Il neige, il décide de faire du ski en ville. C’est une bonne idée, surtout qu’il peut frimer sur des skis. Par contre, il devrait un peu plus analyser son environnement avant de se lancer dans des figures. Dans tous les cas, l’effet de surprise est garanti car on ne voyait pas ce FAIL arriver. On pouvait en imaginer plein, mais pas celui-ci.
Hacking the City est l’histoire de l’échec de l’espace public. Il s’agit d’une démarche citoyenne, artistique et hacktiviste qui consiste à s’approprier l’espace public et à le détourner. Comme pour les hackers en informatique, les hackers en urbanisme vont aborder avec leur sensibilité cet espace. Certains le détruiront, d’autres l’amélioreront, d’autres voudront amuser. Voici donc une série de City Hacking réalisés par Brad Downey, un excellent hacker urbain de 30 ans. Il vit aux Etats-Unis, mais s’est amusé à hacker des villes comme Berlin, Paris ou Stockholm. Son travail est réellement diversifié et un tour sur son site pourra en intéresser plus d’un.
The work of Brad Downey :
Traffic Jam for Berlin, 2008
Museum Osnabreuk, Germany
Urban detritus, gravity
Photo by Just
Black velvet, wire, wood, DDR street lamp
Photos by Fahrlaessig
La Somme de L’Oxygéne Dans
une Cabine Téléphonique, 2008
Balloons filled with Brad Downey’s CO2
Helium Poubelle, 2008
Duration varied from seconds to hours
Helium balloons, trash cans, plastc bags
A Bunch of Bikes, Take a Shit, 2007
Take a Seat, 2007
New York, New York, USA
Hipster dog park bench, metal bars, paint
Photo by Tod Seelie
Rubbish Suicide or Homage To The Bottle Collector, 2007
Collected litter, wood
Wild at Heart, 2006
David vs. Goliath, 2006
Queens, New York, USA
1 year and counting
Phone signs, metal
Ignore This Sign, 2004
Marietta, Georgia, USA
Street sign, paint
American Paranoia, New Sub-Vehicle Technology, 2004
Miami, Florida, USA
In collaboration with Tahu Deans
A Fathers Duty, 2003
3 days (father), 2 weeks & 6 days (children)
Metal, paint, street sign
Hacking the City is an innovative project which reacts to changing structures of public space, mobility, and communication in the city. The project is mainly focussed on Essen, European Capital of Culture Ruhr.2010. Participants are artists, web designers, practitioners of guerrilla communication, street artists, performers, and musicians.
Among these are: Boran Burchhardt, Peter Bux, Brad Downey, San Keller, Knowbotic Research, Christin Lahr, M+M, !Mediengruppe Bitnik, Richard Reynolds, Jörg Steinmann, Michelle Teran, Stefanie Trojan, Annette Wehrmann, V2A.net, Georg Winter.
How are public life, democratic culture, and modern resistance articulated in art? Which forms are used, which can be revived, which models can artists and activists follow? The practice of Cultural Hacking is increasingly adopted by artists (in the broadest sense) who act far away from the art market and exhibitions. Among the types of actions are strategies of Adbusting as well as Faking (or plagiarism), adding in and taking away (misappropriation), irritation and disruption, forms of Hacktivism, flash mob actions, re-enactments, performances, sculpture in public space, concealed investigations, hidden actions, events directed via internet or mobile phones. These are no longer confined to urban (exterior) space as a place of action and work, but also to the World Wide Web (websites, video platforms, power sellers, servers etc.).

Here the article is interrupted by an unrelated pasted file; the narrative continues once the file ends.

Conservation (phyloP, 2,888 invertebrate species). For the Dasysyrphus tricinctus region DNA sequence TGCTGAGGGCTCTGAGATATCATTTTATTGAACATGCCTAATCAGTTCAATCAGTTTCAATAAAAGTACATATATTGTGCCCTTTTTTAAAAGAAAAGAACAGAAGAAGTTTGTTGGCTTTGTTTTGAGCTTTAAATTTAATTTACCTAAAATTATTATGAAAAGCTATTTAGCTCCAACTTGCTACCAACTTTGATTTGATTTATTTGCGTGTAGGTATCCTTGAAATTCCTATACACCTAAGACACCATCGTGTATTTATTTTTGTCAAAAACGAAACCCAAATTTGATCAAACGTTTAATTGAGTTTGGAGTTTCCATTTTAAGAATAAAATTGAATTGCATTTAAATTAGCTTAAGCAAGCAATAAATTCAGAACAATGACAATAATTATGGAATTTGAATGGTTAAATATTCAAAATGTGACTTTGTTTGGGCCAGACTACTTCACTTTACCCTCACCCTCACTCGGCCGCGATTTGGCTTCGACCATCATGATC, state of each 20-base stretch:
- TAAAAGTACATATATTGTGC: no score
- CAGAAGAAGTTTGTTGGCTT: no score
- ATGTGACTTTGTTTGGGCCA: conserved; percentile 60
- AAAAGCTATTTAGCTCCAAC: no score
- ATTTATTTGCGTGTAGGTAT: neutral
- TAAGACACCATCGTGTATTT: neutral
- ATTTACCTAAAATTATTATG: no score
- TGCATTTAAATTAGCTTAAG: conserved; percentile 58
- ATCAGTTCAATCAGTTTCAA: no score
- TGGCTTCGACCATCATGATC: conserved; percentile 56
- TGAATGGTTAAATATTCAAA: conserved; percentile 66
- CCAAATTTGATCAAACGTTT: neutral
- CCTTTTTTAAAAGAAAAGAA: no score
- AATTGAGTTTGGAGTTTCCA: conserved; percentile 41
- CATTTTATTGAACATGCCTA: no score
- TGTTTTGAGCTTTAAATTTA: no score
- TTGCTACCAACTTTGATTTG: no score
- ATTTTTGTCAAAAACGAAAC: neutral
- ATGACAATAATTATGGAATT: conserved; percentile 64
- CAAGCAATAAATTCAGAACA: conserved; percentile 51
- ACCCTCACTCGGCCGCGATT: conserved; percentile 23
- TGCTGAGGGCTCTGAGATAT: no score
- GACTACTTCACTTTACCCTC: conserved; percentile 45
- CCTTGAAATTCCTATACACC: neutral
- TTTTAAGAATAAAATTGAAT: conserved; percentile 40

Urban Hacking became increasingly widespread as an artistic practice in the 90s. Starting point for this artistic strategy were political, social, as well as purely creative themes. In America, Hacktivism was initially more visible than in Europe. Groups like Adbusters organized large campaigns against American companies and media conglomerates, challenged their fellow citizens? consumer habits, or performed theatre pieces in front of security cameras. In Europe, too, a cultural practice of subversive strategies has developed throughout different artistic genres and generations. These strategies follow the logic of hackers: entering into other systems, finding their way around, and then introducing applications that change or expand that system?s limits and utility.
But who hacks, and who is hacked? While numerous successful hacking attacks in the 90s disclosed the vulnerability of the economic and political structures of the Net, there is today a growing discourse about strategies of invisibility and retreat strategies such as ?turn-off?-movements.
Hacking the City is hence also about the history of failure at, and in the public space.